The Coalition holds Dawson by just 2.08% and Macarthur by 3.17% so Labor sympathizers would definitely have a crack at the High Court given success would trigger two by-elections in winnable marginal seats that would bring down a minority Abbott Government.

As the major parties contemplate just how far they push the pokies reform agenda to secure Wilkie’s support, it is worth considering a report in the Fairfax broadsheets today which quotes an academic study showing John Howard’s guns buyback policy reduced suicides using a fire-arm by 200 a year.

If you can buy back guns and water licences, there is absolutely no reason why you can’t buy back pokies licences.

Sure, it will be expensive to compensate State governments, but think of the benefit to those citizens who are currently losing almost $10 billion a year playing the pokies. A whopping $4 billion of those losses are estimated to come from Australia’s 100,000 problem gamblers.

No other country on earth has comparable statistics, so why wouldn’t Julia Gillard and Tony Abbott take up the challenge and commit to things like the $1 maximum bet as the Productivity Commission recommended?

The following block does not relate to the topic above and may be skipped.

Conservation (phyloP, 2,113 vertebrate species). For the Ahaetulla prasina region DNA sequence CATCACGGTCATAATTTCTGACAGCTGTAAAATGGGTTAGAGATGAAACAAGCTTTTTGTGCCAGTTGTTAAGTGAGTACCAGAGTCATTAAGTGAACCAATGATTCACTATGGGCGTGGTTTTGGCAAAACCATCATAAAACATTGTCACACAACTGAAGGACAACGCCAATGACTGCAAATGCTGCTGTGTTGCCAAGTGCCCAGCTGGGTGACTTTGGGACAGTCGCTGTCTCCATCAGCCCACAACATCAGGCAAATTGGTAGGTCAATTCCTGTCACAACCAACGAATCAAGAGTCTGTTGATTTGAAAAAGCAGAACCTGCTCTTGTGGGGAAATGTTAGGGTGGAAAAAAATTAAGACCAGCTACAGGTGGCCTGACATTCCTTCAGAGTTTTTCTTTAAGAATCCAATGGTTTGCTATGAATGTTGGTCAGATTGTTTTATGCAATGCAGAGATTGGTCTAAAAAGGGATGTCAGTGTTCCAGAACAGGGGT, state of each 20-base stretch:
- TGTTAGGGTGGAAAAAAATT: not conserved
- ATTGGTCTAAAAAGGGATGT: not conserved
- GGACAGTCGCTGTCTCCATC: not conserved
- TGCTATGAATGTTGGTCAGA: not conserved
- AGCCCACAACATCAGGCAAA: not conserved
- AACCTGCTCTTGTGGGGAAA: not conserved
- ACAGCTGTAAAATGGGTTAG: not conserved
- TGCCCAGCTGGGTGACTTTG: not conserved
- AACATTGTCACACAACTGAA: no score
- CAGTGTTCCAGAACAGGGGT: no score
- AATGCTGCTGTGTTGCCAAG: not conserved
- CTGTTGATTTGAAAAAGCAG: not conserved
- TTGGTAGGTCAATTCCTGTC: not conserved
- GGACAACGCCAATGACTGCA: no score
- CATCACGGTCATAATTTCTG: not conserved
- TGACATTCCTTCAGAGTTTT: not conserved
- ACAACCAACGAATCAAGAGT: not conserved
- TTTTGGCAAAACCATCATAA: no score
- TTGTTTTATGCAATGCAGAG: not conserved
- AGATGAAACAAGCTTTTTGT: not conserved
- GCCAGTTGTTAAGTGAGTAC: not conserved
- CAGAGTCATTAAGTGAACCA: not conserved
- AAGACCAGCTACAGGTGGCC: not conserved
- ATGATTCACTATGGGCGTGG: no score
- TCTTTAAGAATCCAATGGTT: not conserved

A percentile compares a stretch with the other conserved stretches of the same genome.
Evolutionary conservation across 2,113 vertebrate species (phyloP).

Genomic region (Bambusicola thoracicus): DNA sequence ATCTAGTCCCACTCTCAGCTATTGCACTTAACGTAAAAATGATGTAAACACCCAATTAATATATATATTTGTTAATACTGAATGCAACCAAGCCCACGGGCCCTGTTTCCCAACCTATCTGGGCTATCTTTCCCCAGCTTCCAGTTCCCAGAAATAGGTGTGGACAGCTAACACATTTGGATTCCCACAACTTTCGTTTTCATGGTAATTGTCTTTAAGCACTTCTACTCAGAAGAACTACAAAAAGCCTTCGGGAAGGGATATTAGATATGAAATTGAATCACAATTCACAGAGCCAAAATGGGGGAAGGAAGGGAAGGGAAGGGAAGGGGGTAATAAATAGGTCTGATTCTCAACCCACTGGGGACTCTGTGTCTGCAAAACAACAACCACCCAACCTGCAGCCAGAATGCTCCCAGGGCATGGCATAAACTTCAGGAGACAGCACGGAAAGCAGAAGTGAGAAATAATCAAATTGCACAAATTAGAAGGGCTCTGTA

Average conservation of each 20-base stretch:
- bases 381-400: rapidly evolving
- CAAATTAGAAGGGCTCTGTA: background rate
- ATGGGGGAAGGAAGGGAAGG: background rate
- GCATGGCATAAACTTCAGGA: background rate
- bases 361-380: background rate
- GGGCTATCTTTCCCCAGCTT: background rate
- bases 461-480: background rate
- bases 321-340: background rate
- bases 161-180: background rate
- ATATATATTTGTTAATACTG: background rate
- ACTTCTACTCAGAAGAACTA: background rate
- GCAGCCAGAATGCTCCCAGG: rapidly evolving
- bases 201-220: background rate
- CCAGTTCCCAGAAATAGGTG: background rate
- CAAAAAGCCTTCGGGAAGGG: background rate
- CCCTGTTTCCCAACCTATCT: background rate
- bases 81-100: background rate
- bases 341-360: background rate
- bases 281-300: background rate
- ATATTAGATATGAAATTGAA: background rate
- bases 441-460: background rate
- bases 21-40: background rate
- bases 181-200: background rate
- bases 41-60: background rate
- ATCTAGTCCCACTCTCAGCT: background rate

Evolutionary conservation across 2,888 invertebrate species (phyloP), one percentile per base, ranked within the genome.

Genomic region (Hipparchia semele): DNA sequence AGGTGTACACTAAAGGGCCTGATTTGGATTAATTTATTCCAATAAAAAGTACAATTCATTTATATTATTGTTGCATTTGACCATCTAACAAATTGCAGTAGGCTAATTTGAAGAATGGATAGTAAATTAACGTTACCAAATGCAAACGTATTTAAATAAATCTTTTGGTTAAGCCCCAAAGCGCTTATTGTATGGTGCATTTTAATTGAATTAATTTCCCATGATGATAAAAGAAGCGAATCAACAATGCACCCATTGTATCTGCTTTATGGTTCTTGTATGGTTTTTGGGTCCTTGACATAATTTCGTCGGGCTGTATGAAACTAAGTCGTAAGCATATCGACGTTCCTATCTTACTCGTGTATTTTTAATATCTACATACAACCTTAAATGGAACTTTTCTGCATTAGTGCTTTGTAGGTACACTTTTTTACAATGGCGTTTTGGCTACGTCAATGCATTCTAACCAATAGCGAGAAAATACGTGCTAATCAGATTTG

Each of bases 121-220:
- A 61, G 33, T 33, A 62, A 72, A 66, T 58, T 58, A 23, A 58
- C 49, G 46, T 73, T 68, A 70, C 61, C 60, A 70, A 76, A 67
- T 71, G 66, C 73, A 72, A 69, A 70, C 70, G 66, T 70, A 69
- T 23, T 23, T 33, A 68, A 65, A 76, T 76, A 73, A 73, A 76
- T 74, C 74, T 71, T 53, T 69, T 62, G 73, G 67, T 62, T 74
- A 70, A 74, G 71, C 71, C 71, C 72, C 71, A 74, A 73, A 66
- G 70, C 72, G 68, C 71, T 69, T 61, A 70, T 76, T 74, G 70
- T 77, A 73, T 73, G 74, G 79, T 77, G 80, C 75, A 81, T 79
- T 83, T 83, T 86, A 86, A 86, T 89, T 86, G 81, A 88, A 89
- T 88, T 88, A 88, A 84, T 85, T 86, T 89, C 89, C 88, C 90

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67 comments

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67 thoughts on “The power of Wilkie

  1. Robert Bromwich

    One correction and one addition – the correction is for the member-elect for Dawson who was preselected for the LNP (put it down to fat finger syndrome).

    The addition is Jane Prentice, the Brisbane City Council representative for the Walter Taylor ward. My understanding is that she took leave of absence for the duration of the campaign and only submitted here departure notice with council after polling day.

    Given the tightness of the 2010 result, could mean that the ‘coalition’ could be reduced to 70 and independents/minor party reps up to 8.

  2. Joan Fox

    stephen thanks for such an incisive informed review of the current situation. general news type facts provided by most are fine but knowledge and insight of the kind you have provided here are really what makes an article excellent, and the exchange between reader and writer worthwhile.

  3. Go for it!

    The only government that has any chance of surviving is the ALP.

    I cant see Wilkie ever supporting the LNP but if by some fluke Abbott gets to be PM he wont last that long and Labor will be back with a big majority.

  4. sickofitall

    That’s a very interesting statistic about suicide by gun. Is there any figure (I’m not pro-gun per se, but it seems worth asking) as to what the figures were before and are now. If for example it was 10000 people a year (I suspect it’s nowhere near that!) then 200 is better than nothing, but still negligible. If it was 1000, then that’s, well, 20%, which is pretty good. If it was 250…. and on…

  5. David Sanderson

    Given that these stipends are little more than compensation for expenses incurred it seems unlikely that constitutional challenges will succeed.

    The general thrust – that a Gillard government is more likely – I do agree with, pretty much for the reasons stated in the article.